Lina is a vice president for strategy and special initiatives and director of Child Trends’ Hispanic Institute. The Hispanic Institute seeks to provide timely and insightful research-based information and guidance to improve outcomes for Latino children and youth in the U.S. As a family demographer and qualitative researcher, her substantive research focuses on reproductive health and union formation among minority teens and young adults, in particular, Latinos.
Lina is the co-principal investigator (co-PI) of the National Research Center on Hispanic Children and Families, Administration for Children and Families, whose goal is to provide research-based information to improve programming and policies aimed at improving the wellbeing of low-income Hispanic children and families. As the co-PI, she oversees a research agenda that cuts across various areas of family wellbeing, including poverty and self sufficiency, fatherhood and healthy marriage, and early care and education. She directs communication and dissemination activities aimed at ensuring that the Center’s research reaches key and diverse audiences as well as capacity-building activities such as building strategic partnerships within the research, policy, and practice communities and an emerging scholars program aimed at training and increasing the number of young scholars focused on Hispanic families.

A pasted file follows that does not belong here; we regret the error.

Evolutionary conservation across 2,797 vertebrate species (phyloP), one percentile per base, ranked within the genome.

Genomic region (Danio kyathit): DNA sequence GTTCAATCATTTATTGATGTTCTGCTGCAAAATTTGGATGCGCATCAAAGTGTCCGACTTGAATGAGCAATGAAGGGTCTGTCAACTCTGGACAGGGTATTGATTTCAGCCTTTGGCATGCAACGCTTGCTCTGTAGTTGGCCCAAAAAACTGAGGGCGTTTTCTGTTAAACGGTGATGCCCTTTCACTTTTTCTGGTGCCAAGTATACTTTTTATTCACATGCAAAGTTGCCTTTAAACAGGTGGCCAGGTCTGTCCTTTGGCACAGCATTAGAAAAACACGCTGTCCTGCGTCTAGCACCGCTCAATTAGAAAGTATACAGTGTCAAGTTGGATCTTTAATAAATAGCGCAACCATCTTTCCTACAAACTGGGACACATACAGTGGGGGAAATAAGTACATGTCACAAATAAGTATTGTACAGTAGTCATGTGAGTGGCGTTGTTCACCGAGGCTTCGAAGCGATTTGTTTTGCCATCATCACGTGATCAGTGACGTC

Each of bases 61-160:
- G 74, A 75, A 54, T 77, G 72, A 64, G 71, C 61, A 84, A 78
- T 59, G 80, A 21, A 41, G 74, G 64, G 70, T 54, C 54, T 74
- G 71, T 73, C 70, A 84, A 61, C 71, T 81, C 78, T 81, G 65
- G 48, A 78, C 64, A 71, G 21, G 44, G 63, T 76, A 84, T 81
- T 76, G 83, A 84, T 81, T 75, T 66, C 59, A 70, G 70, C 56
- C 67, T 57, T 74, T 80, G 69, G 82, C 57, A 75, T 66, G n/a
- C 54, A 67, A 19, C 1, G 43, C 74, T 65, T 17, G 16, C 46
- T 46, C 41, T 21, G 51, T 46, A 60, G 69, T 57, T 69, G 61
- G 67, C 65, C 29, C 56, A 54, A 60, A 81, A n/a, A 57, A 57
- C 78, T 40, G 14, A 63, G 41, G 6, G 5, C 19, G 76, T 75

Lina has served as principal and co-principal investigator on a number of Federal and foundation grants, including qualitative studies exploring reproductive health care service delivery, contraceptive decision making, teen pregnancy prevention, nonmarital childbearing, as well as cohabitation and union formation among Latinas, low-income individuals, and recent immigrants. She has also directed numerous national, state, and local surveys on a wide array of topics in both English and Spanish. She led the development of measures for several projects spanning multiple domains. A key focus of the work of the Hispanic Center has been to develop measures that are culturally and socially appropriate.